Published: Sat, January 13, 2018
Medicine | By Brett Sutton

FDA Pulls Pediatric Indications For Opioid Cough And Cold Medicines

"These include over-the-counter (OTC) products such as dextromethorphan, as well as prescription benzonatate products", the safety communication said.

The FDA says treating sick children with medicines that contain opioids poses "serious risks that don't justify their use".

The label change also proceeds a pediatric restriction set a year ago that required a contraindication to prescription codeine product labels.

The new requirements build on previous restrictions enacted by the agency last year, when the FDA required the addition of a contraindication warning to the labeling, to warn against use in children younger than 12 years old due to risk of ultra-rapid metabolism in certain patients.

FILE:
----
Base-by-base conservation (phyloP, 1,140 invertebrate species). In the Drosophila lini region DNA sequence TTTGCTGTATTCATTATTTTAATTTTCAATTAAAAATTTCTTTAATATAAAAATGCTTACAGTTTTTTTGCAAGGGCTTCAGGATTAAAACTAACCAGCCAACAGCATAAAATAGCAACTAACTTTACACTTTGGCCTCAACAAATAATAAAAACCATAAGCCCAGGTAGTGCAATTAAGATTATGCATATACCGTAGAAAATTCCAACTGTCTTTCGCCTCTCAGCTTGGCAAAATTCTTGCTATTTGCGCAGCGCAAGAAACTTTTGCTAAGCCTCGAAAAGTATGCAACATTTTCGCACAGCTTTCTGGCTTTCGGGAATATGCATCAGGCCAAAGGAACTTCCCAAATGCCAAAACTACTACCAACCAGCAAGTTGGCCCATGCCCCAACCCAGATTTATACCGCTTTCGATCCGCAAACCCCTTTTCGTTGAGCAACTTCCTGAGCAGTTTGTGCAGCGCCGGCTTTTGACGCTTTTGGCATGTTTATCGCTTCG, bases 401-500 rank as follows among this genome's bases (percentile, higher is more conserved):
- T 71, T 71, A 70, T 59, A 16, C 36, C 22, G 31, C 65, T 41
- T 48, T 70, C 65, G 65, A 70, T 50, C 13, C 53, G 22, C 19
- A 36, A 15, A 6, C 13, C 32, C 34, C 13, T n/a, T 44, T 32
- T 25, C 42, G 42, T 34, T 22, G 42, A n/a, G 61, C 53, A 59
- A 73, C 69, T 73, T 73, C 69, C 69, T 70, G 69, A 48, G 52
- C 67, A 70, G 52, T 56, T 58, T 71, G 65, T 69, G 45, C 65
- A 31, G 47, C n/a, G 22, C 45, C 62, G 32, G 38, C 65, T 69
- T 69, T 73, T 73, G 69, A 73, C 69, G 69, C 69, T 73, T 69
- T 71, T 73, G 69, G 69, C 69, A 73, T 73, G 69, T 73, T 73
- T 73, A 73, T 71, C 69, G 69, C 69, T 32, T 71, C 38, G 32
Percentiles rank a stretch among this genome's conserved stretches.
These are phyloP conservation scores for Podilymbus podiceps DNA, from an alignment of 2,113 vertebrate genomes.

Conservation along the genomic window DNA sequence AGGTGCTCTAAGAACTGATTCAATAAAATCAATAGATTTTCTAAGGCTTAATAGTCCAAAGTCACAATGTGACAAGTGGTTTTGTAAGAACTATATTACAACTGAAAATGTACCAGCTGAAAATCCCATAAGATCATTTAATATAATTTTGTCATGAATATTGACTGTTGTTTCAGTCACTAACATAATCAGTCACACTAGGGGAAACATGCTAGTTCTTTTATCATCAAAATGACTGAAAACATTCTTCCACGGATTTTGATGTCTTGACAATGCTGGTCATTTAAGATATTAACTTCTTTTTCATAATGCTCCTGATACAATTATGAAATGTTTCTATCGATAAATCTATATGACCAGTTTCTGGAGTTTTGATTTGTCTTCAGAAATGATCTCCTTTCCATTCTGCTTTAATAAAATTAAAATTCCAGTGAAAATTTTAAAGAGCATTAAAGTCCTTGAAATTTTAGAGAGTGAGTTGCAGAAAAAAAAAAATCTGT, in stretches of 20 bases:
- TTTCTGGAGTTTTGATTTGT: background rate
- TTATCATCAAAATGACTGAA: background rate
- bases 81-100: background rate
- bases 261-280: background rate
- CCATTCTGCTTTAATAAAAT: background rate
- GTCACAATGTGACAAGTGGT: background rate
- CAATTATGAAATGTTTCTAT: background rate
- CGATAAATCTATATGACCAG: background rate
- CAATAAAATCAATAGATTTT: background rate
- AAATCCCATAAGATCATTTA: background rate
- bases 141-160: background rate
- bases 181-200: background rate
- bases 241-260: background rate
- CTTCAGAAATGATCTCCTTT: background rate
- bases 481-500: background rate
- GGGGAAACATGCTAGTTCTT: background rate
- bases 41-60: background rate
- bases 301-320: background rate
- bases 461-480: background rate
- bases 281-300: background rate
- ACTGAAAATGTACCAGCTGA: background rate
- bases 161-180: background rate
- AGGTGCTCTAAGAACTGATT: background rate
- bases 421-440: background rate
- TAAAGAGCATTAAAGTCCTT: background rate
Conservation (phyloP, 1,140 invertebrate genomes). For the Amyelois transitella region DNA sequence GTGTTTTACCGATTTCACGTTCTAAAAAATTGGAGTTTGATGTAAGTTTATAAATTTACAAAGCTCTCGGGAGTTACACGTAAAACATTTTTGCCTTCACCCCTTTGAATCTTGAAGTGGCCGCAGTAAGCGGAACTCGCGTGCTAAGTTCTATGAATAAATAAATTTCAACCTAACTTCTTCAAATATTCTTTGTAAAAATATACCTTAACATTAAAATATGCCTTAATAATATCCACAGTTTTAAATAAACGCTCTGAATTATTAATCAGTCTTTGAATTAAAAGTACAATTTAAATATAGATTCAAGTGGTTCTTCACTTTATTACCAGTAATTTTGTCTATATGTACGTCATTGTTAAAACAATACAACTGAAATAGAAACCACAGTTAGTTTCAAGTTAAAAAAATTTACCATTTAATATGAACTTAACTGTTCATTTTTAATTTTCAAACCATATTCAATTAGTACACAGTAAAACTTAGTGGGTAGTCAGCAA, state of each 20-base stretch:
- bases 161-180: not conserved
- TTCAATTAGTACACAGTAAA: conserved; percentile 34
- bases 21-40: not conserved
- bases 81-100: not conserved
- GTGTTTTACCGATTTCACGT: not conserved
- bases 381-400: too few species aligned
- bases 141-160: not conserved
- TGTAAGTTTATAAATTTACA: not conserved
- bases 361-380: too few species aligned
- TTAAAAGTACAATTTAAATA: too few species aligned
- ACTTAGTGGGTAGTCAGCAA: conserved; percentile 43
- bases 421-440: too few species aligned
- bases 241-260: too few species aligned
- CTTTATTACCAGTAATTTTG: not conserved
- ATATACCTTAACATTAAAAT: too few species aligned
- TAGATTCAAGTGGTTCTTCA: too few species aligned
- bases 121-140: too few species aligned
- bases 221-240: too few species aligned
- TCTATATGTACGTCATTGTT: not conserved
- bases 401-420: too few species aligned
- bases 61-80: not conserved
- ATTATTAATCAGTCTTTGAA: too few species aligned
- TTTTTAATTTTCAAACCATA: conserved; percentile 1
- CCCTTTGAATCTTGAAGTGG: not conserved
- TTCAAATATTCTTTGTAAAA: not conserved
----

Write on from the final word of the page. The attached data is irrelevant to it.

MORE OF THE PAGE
"Health care professionals should reassure parents that cough due to a cold or upper respiratory infection is self-limited and generally does not need to be treated".

FDA Commissioner Scott Gottlieb, who has made battling the opioid epidemic a top priority, said in a statement Thursday that it is critical "to protect children from unnecessary exposure" to prescription cough medicines containing codeine or hydrocodone. We know that any exposure to opioid drugs can lead to future addiction.

The FDA will also carry bigger warning about their dangers to adults, NBC News reported. According to the FDA, they should talk to their child's doctor about alternative therapies.

The label changes, which will pertain to medicines containing codeine or hydrocodone, will also include safety information for adult use. Experts say parents should always read labels before giving their children any medicine, even if it's purchased over the counter.

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